During the study period, 454 children were admitted in our ICU for traumatic head injury. Two hundred and seventy-six patients had an isolated traumatic head injury; they were all included in this study. Victims were rescued and brought to our hospital either by fire fighters or by a pre-hospital emergency medical services team in 32% of cases. Sixty-eight percent of our patients were brought by the own facilities of their family members. One hundred and twelve patients (40%) came from Sfax city or its neighborhood; however, 60% came from other cities of south Tunisia.
There were 196 male (71%) and 80 female patients (29%) with a mean age of 6.7 ± 3.8 years (range = 0.3–15). Fifteen percent of children were aged less than 2 years, 17.8% were 3–5 years old and 41% were 6–10 years old. The demographic and clinical parameters on admission are shown in . Head traumas were mainly from traffic (58.3%) and home (39.1%) accidents. However, head injuries from home accidents were commoner among younger children than older children compared to traffic accidents and vice versa . The mean GCS score on admission was 8 ± 2 points. The head trauma was complicated by mild brain injury (GCS, 13–15) in 17.8%, moderate brain injury (GCS, 9–12) in 33.3%, and severe brain injury (GCS, 3–8) in 48.9%.
Demographic and clinical parameters on admission of all study population
Cause of head trauma in each age groups
In our study, brain CT-scan was performed on admission for 270 patients. For the remaining six patients, MRI was performed instead because of logistic difficulties. At admission, 259 patients needed intubation, sedation, and mechanical ventilation with a mean duration of 4 ± 6 days. On admission, 69 (25%) patients needed craniotomy. The most neurosurgical intervention were evacuation of a subdural hematoma (N = 6), evacuation of an extradural hematoma (N = 30), lobectomy (N = 3), elevation of depressed skull fracture (N = 10), and decompressive craniectomy in one case.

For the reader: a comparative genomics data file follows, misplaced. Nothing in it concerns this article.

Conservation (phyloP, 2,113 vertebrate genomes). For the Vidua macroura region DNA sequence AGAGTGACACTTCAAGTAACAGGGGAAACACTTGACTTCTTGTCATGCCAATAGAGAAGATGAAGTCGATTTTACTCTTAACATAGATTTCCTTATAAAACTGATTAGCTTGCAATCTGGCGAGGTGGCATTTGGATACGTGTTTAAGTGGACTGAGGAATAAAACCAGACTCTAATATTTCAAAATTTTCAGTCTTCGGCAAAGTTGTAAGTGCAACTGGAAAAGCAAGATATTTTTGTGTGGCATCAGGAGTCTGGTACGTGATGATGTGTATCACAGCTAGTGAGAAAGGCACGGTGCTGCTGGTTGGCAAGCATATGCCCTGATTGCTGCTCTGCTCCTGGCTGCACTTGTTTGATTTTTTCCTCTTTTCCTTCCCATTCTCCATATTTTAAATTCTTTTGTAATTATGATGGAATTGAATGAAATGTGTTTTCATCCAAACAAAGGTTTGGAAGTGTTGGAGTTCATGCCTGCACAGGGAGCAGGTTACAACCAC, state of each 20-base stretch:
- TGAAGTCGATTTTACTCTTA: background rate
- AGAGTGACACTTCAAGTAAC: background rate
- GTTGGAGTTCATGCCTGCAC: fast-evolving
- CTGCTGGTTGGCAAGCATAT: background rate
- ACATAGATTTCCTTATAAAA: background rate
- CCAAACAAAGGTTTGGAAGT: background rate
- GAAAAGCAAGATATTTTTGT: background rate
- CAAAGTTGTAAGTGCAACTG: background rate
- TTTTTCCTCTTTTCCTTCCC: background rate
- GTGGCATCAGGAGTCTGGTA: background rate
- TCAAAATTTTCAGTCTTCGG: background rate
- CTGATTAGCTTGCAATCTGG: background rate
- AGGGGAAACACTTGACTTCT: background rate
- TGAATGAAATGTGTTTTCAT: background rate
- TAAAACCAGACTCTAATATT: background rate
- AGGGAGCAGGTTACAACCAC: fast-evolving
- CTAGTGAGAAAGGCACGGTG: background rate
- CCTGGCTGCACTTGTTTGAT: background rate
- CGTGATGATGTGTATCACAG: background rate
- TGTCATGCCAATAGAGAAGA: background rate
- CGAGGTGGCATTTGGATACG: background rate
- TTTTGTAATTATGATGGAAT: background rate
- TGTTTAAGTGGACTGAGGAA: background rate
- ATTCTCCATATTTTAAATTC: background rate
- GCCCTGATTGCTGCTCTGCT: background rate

The results of brain CT-scan are presented in . According to Marshall tomographic grading “Traumatic Coma Data Bank classification” there were 29% type I, 37.7% type II, 9.8% type III, 1.1% type IV, 17.4% type V, and 5% type VI. In this study, normal cerebral CT scans were observed in 40 patients (14.5%). During the ICU stay, 178 patients (64.5%) had complications: nosocomial infections 46 cases (16.7%), pneumonia 27 (9.7%), tract urinary infection 9 (3.2%), meningitis 6 (2.1%), septicemia 6 (2.1%), and inner ear infection or sinusitis 6 (2.1%). During the ICU stay, 101 patients (36.6%) had required fluid resuscitation. Catecholamines were used in 14 patients (5.1%) (dopamine in 12 patients (4.3%), epinephrine 5 (1.8%), and dobutamine 1 (0. 3%)).
Cerebral CT-scan findings among patients
A total of 95 patients (34.4%) had rhabdomyolysis (CPK > 500 IU/l).[25
] Hyponatremia (<130 mmol/L) was present in 76 (27.5%), hypernatremia (>145 mmol/L) in 19 (6.9%), diabetes insipidus in 5 (1.8%), stage III or IV pressure ulcer[26
] in 10 (3.6%), and neurogenic pulmonary edema in 6 (2.1%).
During the ICU stay, 222 patients (80.4%) developed SSIs. shows the frequency of each SSI. Finally, 260 (94.2%) patients developed during their ICU stay one or more organ failure.
Frequency of secondary systemic insults among patients